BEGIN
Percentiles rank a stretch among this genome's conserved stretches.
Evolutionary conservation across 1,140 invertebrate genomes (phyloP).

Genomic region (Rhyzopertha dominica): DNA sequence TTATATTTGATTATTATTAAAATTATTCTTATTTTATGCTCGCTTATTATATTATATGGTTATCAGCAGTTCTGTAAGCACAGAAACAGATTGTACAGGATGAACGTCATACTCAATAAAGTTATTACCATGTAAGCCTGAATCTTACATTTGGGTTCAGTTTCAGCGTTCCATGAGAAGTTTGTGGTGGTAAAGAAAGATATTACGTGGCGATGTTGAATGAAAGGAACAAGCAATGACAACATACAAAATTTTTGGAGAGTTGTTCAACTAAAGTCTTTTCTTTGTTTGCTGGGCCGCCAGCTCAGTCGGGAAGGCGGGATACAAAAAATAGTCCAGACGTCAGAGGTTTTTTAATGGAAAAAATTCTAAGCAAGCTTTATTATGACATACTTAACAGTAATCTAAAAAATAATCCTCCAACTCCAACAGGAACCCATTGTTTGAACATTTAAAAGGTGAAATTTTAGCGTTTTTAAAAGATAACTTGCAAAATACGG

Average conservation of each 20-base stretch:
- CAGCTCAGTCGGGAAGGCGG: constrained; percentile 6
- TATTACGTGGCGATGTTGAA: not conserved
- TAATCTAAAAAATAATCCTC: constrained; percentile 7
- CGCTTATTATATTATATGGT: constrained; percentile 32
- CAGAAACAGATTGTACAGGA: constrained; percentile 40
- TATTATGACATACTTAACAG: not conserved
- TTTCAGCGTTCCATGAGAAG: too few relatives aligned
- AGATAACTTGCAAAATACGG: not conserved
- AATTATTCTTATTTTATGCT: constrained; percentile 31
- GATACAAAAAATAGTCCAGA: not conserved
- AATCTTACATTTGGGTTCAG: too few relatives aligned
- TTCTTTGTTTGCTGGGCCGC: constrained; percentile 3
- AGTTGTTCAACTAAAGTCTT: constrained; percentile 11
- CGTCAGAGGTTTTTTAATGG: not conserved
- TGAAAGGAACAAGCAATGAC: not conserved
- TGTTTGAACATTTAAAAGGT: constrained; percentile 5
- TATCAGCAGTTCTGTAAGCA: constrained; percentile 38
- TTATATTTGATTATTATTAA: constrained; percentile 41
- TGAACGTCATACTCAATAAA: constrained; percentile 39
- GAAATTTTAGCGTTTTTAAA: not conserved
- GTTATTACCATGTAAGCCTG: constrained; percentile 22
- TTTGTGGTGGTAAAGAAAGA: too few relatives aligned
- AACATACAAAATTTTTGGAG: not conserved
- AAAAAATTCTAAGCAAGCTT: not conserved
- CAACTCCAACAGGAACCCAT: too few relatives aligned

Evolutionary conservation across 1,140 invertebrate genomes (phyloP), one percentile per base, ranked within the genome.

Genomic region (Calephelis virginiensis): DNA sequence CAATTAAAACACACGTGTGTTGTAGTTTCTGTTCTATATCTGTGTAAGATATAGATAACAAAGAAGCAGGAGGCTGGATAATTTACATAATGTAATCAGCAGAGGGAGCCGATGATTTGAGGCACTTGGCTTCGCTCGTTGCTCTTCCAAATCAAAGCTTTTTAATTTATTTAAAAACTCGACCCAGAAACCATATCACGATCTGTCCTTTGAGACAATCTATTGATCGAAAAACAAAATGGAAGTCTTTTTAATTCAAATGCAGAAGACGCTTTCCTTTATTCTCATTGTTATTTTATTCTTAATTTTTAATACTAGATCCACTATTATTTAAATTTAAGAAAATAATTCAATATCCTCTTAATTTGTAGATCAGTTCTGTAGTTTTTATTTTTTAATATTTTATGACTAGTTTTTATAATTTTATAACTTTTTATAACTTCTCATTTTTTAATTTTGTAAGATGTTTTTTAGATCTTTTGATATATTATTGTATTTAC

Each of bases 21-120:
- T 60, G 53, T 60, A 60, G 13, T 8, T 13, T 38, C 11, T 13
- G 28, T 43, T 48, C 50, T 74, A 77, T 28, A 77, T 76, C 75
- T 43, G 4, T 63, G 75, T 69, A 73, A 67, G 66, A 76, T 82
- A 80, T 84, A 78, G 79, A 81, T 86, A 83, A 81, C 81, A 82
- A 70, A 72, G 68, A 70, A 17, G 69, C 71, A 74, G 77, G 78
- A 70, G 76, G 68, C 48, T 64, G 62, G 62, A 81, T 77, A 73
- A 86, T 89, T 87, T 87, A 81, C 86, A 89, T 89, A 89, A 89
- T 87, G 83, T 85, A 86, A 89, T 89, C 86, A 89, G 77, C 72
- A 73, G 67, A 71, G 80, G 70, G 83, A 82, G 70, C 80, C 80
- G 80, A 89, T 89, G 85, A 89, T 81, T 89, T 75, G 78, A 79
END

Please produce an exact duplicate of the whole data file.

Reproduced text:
Percentiles rank a stretch among this genome's conserved stretches.
Evolutionary conservation across 1,140 invertebrate genomes (phyloP).

Genomic region (Rhyzopertha dominica): DNA sequence TTATATTTGATTATTATTAAAATTATTCTTATTTTATGCTCGCTTATTATATTATATGGTTATCAGCAGTTCTGTAAGCACAGAAACAGATTGTACAGGATGAACGTCATACTCAATAAAGTTATTACCATGTAAGCCTGAATCTTACATTTGGGTTCAGTTTCAGCGTTCCATGAGAAGTTTGTGGTGGTAAAGAAAGATATTACGTGGCGATGTTGAATGAAAGGAACAAGCAATGACAACATACAAAATTTTTGGAGAGTTGTTCAACTAAAGTCTTTTCTTTGTTTGCTGGGCCGCCAGCTCAGTCGGGAAGGCGGGATACAAAAAATAGTCCAGACGTCAGAGGTTTTTTAATGGAAAAAATTCTAAGCAAGCTTTATTATGACATACTTAACAGTAATCTAAAAAATAATCCTCCAACTCCAACAGGAACCCATTGTTTGAACATTTAAAAGGTGAAATTTTAGCGTTTTTAAAAGATAACTTGCAAAATACGG

Average conservation of each 20-base stretch:
- CAGCTCAGTCGGGAAGGCGG: constrained; percentile 6
- TATTACGTGGCGATGTTGAA: not conserved
- TAATCTAAAAAATAATCCTC: constrained; percentile 7
- CGCTTATTATATTATATGGT: constrained; percentile 32
- CAGAAACAGATTGTACAGGA: constrained; percentile 40
- TATTATGACATACTTAACAG: not conserved
- TTTCAGCGTTCCATGAGAAG: too few relatives aligned
- AGATAACTTGCAAAATACGG: not conserved
- AATTATTCTTATTTTATGCT: constrained; percentile 31
- GATACAAAAAATAGTCCAGA: not conserved
- AATCTTACATTTGGGTTCAG: too few relatives aligned
- TTCTTTGTTTGCTGGGCCGC: constrained; percentile 3
- AGTTGTTCAACTAAAGTCTT: constrained; percentile 11
- CGTCAGAGGTTTTTTAATGG: not conserved
- TGAAAGGAACAAGCAATGAC: not conserved
- TGTTTGAACATTTAAAAGGT: constrained; percentile 5
- TATCAGCAGTTCTGTAAGCA: constrained; percentile 38
- TTATATTTGATTATTATTAA: constrained; percentile 41
- TGAACGTCATACTCAATAAA: constrained; percentile 39
- GAAATTTTAGCGTTTTTAAA: not conserved
- GTTATTACCATGTAAGCCTG: constrained; percentile 22
- TTTGTGGTGGTAAAGAAAGA: too few relatives aligned
- AACATACAAAATTTTTGGAG: not conserved
- AAAAAATTCTAAGCAAGCTT: not conserved
- CAACTCCAACAGGAACCCAT: too few relatives aligned

Evolutionary conservation across 1,140 invertebrate genomes (phyloP), one percentile per base, ranked within the genome.

Genomic region (Calephelis virginiensis): DNA sequence CAATTAAAACACACGTGTGTTGTAGTTTCTGTTCTATATCTGTGTAAGATATAGATAACAAAGAAGCAGGAGGCTGGATAATTTACATAATGTAATCAGCAGAGGGAGCCGATGATTTGAGGCACTTGGCTTCGCTCGTTGCTCTTCCAAATCAAAGCTTTTTAATTTATTTAAAAACTCGACCCAGAAACCATATCACGATCTGTCCTTTGAGACAATCTATTGATCGAAAAACAAAATGGAAGTCTTTTTAATTCAAATGCAGAAGACGCTTTCCTTTATTCTCATTGTTATTTTATTCTTAATTTTTAATACTAGATCCACTATTATTTAAATTTAAGAAAATAATTCAATATCCTCTTAATTTGTAGATCAGTTCTGTAGTTTTTATTTTTTAATATTTTATGACTAGTTTTTATAATTTTATAACTTTTTATAACTTCTCATTTTTTAATTTTGTAAGATGTTTTTTAGATCTTTTGATATATTATTGTATTTAC

Each of bases 21-120:
- T 60, G 53, T 60, A 60, G 13, T 8, T 13, T 38, C 11, T 13
- G 28, T 43, T 48, C 50, T 74, A 77, T 28, A 77, T 76, C 75
- T 43, G 4, T 63, G 75, T 69, A 73, A 67, G 66, A 76, T 82
- A 80, T 84, A 78, G 79, A 81, T 86, A 83, A 81, C 81, A 82
- A 70, A 72, G 68, A 70, A 17, G 69, C 71, A 74, G 77, G 78
- A 70, G 76, G 68, C 48, T 64, G 62, G 62, A 81, T 77, A 73
- A 86, T 89, T 87, T 87, A 81, C 86, A 89, T 89, A 89, A 89
- T 87, G 83, T 85, A 86, A 89, T 89, C 86, A 89, G 77, C 72
- A 73, G 67, A 71, G 80, G 70, G 83, A 82, G 70, C 80, C 80
- G 80, A 89, T 89, G 85, A 89, T 81, T 89, T 75, G 78, A 79